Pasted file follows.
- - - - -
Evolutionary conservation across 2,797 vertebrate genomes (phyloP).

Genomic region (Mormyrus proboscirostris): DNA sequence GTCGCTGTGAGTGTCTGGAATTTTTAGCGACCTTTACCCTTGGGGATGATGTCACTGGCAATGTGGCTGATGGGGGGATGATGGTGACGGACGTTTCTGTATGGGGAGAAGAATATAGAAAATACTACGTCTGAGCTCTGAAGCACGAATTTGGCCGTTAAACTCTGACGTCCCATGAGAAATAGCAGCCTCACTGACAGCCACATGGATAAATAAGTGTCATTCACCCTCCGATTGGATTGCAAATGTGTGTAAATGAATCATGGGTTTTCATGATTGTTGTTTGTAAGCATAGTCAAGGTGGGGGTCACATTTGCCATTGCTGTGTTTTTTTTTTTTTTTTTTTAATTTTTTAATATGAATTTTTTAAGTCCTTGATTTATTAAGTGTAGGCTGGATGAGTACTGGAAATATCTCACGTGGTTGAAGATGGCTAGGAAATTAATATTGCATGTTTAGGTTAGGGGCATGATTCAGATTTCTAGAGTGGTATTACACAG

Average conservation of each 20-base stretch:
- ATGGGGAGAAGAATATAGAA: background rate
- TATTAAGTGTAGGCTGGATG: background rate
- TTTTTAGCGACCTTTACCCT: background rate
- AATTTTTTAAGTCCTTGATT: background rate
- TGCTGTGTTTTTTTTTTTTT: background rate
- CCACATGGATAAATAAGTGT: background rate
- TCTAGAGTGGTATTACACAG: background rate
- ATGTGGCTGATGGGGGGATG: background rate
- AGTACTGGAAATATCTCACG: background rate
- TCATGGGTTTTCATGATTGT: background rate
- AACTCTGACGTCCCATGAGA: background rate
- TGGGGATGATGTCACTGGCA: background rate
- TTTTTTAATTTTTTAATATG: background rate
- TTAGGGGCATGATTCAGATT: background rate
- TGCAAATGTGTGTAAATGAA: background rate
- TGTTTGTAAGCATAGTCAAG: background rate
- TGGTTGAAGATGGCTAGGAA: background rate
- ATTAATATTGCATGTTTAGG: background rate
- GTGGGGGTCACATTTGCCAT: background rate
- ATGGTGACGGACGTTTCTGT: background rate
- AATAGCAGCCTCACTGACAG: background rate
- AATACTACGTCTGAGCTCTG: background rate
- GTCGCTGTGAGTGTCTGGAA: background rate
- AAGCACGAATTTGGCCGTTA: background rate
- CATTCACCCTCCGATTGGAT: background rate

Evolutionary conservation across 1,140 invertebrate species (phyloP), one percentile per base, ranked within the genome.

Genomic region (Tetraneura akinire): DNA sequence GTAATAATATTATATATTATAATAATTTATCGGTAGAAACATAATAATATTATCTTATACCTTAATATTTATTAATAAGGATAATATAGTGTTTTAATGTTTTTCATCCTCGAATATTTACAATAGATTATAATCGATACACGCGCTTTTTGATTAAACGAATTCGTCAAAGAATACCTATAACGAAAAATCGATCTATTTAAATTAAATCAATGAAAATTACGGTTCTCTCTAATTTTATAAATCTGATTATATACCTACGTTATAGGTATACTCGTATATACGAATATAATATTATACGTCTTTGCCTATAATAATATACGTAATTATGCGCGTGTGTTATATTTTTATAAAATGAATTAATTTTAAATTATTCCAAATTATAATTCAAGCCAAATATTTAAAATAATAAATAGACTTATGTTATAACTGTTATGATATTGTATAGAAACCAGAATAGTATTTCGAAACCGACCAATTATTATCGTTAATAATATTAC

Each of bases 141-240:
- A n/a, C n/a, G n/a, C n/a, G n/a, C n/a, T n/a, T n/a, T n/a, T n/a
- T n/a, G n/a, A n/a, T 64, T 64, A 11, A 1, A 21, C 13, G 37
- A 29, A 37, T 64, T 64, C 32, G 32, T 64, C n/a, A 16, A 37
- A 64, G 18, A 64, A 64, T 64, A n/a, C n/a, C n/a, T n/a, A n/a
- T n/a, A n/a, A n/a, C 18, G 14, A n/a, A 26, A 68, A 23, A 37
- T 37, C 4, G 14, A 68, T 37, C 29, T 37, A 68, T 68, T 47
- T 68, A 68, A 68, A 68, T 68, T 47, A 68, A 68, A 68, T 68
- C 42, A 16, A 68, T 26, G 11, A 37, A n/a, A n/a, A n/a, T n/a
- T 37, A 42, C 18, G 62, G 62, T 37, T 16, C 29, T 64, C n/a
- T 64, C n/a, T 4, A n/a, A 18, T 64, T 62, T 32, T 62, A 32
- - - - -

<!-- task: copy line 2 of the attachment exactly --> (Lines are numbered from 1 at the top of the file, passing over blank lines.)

Genomic region (Mormyrus proboscirostris): DNA sequence GTCGCTGTGAGTGTCTGGAATTTTTAGCGACCTTTACCCTTGGGGATGATGTCACTGGCAATGTGGCTGATGGGGGGATGATGGTGACGGACGTTTCTGTATGGGGAGAAGAATATAGAAAATACTACGTCTGAGCTCTGAAGCACGAATTTGGCCGTTAAACTCTGACGTCCCATGAGAAATAGCAGCCTCACTGACAGCCACATGGATAAATAAGTGTCATTCACCCTCCGATTGGATTGCAAATGTGTGTAAATGAATCATGGGTTTTCATGATTGTTGTTTGTAAGCATAGTCAAGGTGGGGGTCACATTTGCCATTGCTGTGTTTTTTTTTTTTTTTTTTTAATTTTTTAATATGAATTTTTTAAGTCCTTGATTTATTAAGTGTAGGCTGGATGAGTACTGGAAATATCTCACGTGGTTGAAGATGGCTAGGAAATTAATATTGCATGTTTAGGTTAGGGGCATGATTCAGATTTCTAGAGTGGTATTACACAG